The distribution of polymorphic positions matches theoretical expectations, with a higher proportion of positions found within spacer rather than coding regions. The very high proportion of differing reads found at two positions in the 26S region may be caused by their location within expansion segments of this region, expansion segments 9 and 8, respectively . The lower levels of polymorphism observed for the 18S-5.8S-26S cistron relative to the 5S rDNA loci are concordant with the molecular evolutionary processes associated with each rDNA type. While strong concerted evolution and strong purifying selection act to homogenize the 18S-5.8S-26S cistron copies within and among repeat arrays, weak concerted evolution and birth-and-death processes for 5S rDNA allow accumulation of polymorphism [100, 106].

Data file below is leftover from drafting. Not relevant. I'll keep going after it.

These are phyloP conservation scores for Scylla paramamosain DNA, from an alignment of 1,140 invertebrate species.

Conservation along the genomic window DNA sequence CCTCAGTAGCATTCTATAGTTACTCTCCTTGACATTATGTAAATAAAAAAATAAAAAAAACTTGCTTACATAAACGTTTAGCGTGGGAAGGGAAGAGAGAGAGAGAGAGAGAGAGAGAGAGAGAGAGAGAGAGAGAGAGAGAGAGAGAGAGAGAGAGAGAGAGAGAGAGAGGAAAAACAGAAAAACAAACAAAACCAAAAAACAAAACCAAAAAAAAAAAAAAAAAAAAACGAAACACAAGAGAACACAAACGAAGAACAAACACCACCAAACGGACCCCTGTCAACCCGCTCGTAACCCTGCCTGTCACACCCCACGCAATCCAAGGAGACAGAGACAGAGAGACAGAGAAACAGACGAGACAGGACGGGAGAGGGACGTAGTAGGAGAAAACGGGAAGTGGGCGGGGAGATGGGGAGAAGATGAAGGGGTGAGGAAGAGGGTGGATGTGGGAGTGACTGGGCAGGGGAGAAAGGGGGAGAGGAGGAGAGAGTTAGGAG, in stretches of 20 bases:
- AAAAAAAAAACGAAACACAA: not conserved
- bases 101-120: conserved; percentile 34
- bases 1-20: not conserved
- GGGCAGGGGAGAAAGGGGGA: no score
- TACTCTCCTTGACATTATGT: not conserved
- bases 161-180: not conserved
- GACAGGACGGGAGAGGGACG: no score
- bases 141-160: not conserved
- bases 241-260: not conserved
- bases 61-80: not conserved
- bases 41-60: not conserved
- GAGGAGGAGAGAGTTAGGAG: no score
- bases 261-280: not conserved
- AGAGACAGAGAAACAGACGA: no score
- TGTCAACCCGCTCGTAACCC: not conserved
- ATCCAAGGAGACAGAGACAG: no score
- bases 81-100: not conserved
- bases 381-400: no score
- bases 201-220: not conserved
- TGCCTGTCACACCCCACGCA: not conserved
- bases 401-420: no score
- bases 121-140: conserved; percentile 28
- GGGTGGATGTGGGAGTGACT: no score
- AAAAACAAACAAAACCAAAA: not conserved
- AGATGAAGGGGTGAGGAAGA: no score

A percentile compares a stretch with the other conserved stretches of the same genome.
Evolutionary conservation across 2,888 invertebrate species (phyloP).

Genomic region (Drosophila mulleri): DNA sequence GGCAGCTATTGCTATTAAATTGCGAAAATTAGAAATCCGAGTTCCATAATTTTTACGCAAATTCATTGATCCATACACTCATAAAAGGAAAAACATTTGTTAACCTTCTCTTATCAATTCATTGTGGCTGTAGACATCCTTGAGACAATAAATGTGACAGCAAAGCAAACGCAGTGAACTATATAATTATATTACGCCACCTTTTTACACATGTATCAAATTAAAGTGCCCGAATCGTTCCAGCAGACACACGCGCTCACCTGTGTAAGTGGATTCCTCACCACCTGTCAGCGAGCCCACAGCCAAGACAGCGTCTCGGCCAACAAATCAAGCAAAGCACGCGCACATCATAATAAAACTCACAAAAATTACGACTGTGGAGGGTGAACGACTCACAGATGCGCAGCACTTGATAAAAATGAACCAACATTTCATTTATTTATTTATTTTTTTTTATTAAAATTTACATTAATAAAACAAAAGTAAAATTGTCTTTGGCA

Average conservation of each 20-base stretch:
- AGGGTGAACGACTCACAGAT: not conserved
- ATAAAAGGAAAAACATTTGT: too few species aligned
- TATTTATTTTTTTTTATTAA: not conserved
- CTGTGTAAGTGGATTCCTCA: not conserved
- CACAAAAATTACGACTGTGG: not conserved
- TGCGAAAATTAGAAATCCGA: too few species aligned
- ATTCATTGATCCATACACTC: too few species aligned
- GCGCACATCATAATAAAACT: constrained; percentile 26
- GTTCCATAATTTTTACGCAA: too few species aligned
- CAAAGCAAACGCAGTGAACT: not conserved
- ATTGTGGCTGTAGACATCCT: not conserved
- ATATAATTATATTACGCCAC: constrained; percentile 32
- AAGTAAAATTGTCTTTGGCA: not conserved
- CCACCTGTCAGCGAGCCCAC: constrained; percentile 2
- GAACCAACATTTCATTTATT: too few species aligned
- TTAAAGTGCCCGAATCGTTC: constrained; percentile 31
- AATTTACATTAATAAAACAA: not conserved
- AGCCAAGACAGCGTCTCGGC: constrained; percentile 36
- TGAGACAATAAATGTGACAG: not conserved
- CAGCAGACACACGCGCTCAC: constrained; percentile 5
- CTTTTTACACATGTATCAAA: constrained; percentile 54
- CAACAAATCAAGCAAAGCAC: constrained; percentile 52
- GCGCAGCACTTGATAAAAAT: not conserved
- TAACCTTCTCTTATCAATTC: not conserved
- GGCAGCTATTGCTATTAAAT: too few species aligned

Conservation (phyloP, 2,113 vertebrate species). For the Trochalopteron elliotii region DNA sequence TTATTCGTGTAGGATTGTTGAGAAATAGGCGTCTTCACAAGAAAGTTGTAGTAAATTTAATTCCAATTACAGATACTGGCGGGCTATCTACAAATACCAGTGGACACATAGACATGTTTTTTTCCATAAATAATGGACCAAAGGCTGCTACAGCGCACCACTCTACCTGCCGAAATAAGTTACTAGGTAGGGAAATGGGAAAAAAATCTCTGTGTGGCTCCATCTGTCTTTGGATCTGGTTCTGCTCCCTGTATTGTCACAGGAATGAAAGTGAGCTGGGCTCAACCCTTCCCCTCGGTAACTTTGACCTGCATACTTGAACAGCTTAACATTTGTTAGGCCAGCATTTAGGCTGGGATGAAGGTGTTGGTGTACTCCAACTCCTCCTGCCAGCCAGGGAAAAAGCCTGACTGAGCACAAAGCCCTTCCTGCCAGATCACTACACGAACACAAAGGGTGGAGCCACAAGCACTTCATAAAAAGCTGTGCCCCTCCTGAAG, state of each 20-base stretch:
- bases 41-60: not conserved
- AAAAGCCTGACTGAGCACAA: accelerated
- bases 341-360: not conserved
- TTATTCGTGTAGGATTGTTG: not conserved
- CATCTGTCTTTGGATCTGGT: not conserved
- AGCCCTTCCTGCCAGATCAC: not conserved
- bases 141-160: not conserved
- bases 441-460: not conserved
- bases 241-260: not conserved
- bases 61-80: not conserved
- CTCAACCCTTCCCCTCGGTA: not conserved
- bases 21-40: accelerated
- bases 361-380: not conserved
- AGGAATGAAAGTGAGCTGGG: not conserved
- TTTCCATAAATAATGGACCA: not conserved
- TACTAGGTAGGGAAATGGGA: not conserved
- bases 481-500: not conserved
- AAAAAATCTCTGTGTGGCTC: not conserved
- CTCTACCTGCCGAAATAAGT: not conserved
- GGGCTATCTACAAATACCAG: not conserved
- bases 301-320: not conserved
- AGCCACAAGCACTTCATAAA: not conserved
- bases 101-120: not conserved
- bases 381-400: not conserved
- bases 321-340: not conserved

Protein Coding Nuclear Genes
From 19,899 Catharanthus ESTs, 9,266 unigenes were created. Of these, 72 corresponded to chloroplast, mitochondrial or rDNA genes and were removed from the data set. Among the remaining repeat masked unigenes, 8,077 had between one and 138 unique microread hits. The median number of hits per kilobase of sequence was 7.17 (95% CI 7.03 - 7.29). The median coverage of the unigenes was 0.29× (95% CI 0.28× - 0.29×; Figure 5a). The 618 genes with coverage levels above 0.984× were outliers. Many of these genes likely correspond to members of multigene families or other duplicated genes, increasing the chances of non-orthologous BLAT hits in conserved domains. For example, a unigene with 6.79× coverage had multiple BLAST hits (E = 0) to eudicot H+-ATPases (P3A-type). Within the P-type ATPase gene super family, the P3A-type subfamily has 10 and 11 members in rice and Arabidopsis respectively . Based on the overall genome coverage and the unigene coverage, the A. syriaca genome likely contains a similar number of P3A-type ATPases.